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Tips to Make Your Outdoor Cat Safer

by Philip (follow)
Cats (65)      Pet Ownership (66)     

a cat

Some people value the safety and security of home and hearth, while others prefer the adventures of the great outdoors. Those values are often reflected in cat owners' decisions about whether their cat will be an indoor or an outdoor cat. While it's true that on average, indoor cats live longer, many people believe that the possibility of a longer life isn't worth giving up the many experiences that life has to offer. If you are one of those that believes that cats should be able to experience the joys of the great outdoors, here are some of the risks you should consider, as well as some ways to reduce those risks.

Getting Lost

In a study published in the Journal of Wildlife Management, researchers used radio transmitters and other equipment to track the movements of 42 cats. Some of the cats were owned, and others were feral cats. In tracking their every move over the course of time, they discovered that the average range for pet cats was 4.9 acres. That's the equivalent of about three and a half city blocks. The study observed the cat's activities as they ran, stalked prey, and rested. They found that in addition to getting lost, the pet cats were often challenged by feral cats that dominated a specific area.

To keep your cat from being lost, it's important for the cat to have a collar with a tag with your contact information. Because cats often jump over fences and climb trees, it's important that the collar have a clasp that will release in the event that it gets caught on something. Many people also use microchips which contain their home addresses. Microchips last a lifetime and utilize RFID technology in which a scanner reveals the ID number. The process of inserting the microchip is relatively painless and the average cost is $45.00.


There are a number of infectious diseases that outdoor cats are susceptible to, including rabies, cat scratch fever, and feline leukemia. Feline immunodeficiency virus is also increasingly common. While vaccinations won't protect your cat against all potential illnesses, they can greatly reduce the risk of contracting some of them. In addition to reducing the risk of contracting them, vaccinations can also reduce the severity of the disease if your cat does contract it. Most last for one year. For outdoor cats, it's even more important to keep them up to date.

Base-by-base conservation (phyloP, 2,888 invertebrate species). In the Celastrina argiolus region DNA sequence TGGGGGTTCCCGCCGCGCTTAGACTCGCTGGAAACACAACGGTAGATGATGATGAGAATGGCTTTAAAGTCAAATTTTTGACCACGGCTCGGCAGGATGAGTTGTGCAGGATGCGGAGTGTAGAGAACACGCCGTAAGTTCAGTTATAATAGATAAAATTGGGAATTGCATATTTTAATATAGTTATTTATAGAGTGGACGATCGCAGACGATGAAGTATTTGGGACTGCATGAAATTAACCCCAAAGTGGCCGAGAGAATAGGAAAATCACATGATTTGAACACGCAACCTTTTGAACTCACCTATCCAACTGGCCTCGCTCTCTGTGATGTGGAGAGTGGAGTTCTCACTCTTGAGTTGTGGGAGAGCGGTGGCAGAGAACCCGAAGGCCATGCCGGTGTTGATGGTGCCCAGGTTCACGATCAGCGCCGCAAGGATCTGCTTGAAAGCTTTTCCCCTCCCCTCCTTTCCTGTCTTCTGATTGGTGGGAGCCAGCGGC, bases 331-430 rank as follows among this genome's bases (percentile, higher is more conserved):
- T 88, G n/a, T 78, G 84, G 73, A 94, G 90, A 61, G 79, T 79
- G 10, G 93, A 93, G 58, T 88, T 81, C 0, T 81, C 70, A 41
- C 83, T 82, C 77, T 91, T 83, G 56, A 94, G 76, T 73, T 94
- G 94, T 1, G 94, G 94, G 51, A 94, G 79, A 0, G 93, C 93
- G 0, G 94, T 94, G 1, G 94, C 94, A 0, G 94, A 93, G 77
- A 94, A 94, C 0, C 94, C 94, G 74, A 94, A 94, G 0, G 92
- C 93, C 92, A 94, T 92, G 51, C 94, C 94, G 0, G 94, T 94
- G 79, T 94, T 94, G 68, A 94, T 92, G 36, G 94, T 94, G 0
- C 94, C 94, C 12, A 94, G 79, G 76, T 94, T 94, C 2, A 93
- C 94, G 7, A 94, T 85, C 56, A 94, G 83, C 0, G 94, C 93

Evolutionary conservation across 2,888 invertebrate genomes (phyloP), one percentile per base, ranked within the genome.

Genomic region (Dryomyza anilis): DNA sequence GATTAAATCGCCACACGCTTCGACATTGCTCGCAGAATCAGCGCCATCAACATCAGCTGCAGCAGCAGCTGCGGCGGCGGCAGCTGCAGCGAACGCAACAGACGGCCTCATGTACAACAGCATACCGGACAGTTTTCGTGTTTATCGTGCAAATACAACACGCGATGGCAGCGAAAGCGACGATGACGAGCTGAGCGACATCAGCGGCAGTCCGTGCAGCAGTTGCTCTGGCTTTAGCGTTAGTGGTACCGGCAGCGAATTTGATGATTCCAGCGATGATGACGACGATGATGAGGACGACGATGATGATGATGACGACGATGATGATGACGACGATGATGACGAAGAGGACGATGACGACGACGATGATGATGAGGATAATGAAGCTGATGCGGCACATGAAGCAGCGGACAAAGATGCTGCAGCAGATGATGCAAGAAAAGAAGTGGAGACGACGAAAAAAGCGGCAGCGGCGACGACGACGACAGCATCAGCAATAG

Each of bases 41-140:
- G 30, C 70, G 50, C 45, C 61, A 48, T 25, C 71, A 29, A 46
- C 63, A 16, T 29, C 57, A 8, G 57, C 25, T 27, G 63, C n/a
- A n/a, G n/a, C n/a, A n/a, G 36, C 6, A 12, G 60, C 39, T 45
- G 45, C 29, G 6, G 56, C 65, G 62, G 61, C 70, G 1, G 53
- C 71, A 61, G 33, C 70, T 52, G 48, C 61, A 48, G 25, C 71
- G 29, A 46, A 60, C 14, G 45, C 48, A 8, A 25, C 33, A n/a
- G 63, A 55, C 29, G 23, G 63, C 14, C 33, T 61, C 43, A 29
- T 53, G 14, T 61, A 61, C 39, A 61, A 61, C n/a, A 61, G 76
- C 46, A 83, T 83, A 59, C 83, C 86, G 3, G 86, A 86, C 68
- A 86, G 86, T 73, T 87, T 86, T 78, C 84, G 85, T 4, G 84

Another source of potential diseases are fleas and ticks. Protecting your cat, as well as yourself and your family, from fleas, ticks and other potentially disease-carrying insects is an important consideration. Many people are justifiably wary of traditional flea collars that contain toxic chemicals. While they may repel insects, those chemicals also pose a number of health concerns. Fortunately, technology has produced a new non-toxic alternatives, too.

Other Cats

While in the great outdoors, it's likely that your cat will encounter other cats. Sometimes those encounters are not friendly, and other times, they might be a little too friendly. That's why it's important to spay or neuter your outdoor cat. In addition to eliminating unwanted pregnancy and reducing the risk of cancer of their reproductive systems, spaying and neutering also reduces aggression in cats. A great deal of aggressive behavior in male cats is associated with competing with other males for the attentions of available females.

Spaying or neutering your cat makes an encounter with another cat far less likely to result in a fight that could cause a potentially life-threatening injury. The cost is low in comparison to that of surgery to repair a wound. If your cat has been declawed, it would be unable to defend itself against other cats, and so probably should not be allowed outdoors except in a protected enclosure.

The option of building an enclosure is becoming increasingly popular. One reason is due to the increase in traffic. While there are things you can do to make your outdoor cat safer while exploring the great outdoors, traffic continues to be a leading cause of death for outdoor pets. Enclosures allow your pet to experience some of the benefits of the outdoors, such as fresh air and sunshine, without the dangers.

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